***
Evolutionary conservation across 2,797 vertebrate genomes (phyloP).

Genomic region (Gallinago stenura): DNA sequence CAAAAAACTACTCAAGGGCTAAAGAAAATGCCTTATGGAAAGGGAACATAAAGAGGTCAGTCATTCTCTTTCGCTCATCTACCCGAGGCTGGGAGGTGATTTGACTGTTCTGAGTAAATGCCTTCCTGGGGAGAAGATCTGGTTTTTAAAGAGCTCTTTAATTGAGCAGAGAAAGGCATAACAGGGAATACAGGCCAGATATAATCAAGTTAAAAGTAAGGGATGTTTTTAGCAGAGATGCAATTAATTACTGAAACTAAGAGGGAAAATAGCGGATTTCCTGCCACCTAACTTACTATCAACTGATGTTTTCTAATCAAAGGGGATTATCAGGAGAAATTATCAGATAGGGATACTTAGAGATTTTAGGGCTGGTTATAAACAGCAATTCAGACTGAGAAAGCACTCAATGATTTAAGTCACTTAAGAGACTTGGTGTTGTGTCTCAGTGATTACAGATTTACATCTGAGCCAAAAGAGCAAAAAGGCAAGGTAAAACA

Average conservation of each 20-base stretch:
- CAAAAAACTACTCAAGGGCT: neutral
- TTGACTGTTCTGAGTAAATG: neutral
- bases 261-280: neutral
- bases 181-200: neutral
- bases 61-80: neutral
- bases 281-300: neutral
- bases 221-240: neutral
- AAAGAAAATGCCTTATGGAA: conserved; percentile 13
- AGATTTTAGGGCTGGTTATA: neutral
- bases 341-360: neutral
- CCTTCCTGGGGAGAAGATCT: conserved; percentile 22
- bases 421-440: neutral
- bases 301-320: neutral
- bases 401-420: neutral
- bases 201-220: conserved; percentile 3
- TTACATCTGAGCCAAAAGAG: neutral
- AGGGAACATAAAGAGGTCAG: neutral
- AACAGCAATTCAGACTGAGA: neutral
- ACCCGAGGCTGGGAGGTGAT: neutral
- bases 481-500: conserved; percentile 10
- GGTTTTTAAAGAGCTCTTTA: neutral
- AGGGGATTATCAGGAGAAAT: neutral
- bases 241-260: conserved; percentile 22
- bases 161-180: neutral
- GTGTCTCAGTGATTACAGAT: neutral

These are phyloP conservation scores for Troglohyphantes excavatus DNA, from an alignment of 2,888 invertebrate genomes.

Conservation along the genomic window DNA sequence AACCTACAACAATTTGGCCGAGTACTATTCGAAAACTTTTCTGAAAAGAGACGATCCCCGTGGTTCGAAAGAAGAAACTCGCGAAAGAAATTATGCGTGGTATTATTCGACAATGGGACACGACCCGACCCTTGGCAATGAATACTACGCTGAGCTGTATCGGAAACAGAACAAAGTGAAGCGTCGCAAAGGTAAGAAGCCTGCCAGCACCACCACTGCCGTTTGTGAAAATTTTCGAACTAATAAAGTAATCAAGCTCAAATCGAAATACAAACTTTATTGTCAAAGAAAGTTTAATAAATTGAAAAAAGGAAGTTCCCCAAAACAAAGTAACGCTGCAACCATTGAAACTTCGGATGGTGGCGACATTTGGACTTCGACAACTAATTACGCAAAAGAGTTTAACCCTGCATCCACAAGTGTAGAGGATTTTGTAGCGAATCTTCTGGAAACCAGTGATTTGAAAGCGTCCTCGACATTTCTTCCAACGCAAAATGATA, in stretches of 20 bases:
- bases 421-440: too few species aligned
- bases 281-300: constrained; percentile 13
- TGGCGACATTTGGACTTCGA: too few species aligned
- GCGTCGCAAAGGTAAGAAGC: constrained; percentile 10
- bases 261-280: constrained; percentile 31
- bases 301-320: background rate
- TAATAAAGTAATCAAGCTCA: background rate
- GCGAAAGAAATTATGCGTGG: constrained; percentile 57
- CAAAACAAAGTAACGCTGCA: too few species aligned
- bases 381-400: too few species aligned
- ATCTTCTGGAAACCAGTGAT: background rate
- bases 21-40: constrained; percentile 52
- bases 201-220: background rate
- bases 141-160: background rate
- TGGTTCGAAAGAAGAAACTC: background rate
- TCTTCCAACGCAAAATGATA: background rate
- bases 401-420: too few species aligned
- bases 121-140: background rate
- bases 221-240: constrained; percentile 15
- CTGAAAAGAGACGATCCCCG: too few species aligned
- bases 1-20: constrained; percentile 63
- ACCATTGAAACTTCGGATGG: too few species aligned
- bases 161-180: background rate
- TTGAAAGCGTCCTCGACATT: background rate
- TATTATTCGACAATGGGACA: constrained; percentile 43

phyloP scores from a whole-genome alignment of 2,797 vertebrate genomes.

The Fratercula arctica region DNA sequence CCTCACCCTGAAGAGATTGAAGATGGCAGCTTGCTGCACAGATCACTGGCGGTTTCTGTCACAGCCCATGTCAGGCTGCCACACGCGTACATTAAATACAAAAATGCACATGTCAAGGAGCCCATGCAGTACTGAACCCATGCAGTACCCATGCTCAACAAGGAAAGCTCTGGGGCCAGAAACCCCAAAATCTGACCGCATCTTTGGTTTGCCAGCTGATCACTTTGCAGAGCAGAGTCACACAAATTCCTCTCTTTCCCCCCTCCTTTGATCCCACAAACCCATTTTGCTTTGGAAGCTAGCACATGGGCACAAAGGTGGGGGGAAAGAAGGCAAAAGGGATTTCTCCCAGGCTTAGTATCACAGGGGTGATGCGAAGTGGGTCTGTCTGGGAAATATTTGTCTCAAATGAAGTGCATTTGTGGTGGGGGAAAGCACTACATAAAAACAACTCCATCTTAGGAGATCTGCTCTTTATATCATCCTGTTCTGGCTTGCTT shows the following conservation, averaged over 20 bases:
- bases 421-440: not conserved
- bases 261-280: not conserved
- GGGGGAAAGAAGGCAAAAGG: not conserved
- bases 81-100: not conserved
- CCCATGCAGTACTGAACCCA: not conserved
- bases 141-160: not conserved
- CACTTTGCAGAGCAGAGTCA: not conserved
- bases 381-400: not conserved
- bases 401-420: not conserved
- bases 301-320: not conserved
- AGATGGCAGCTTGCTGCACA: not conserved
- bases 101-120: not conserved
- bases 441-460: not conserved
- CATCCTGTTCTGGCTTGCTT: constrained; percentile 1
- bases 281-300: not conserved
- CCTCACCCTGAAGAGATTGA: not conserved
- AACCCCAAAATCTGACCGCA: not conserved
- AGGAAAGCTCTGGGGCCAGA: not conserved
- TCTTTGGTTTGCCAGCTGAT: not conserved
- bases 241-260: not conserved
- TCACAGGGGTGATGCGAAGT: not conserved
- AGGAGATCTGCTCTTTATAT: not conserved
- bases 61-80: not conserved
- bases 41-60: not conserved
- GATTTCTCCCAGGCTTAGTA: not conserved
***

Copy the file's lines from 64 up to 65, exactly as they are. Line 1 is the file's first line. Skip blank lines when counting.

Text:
- CACTTTGCAGAGCAGAGTCA: not conserved
- bases 381-400: not conserved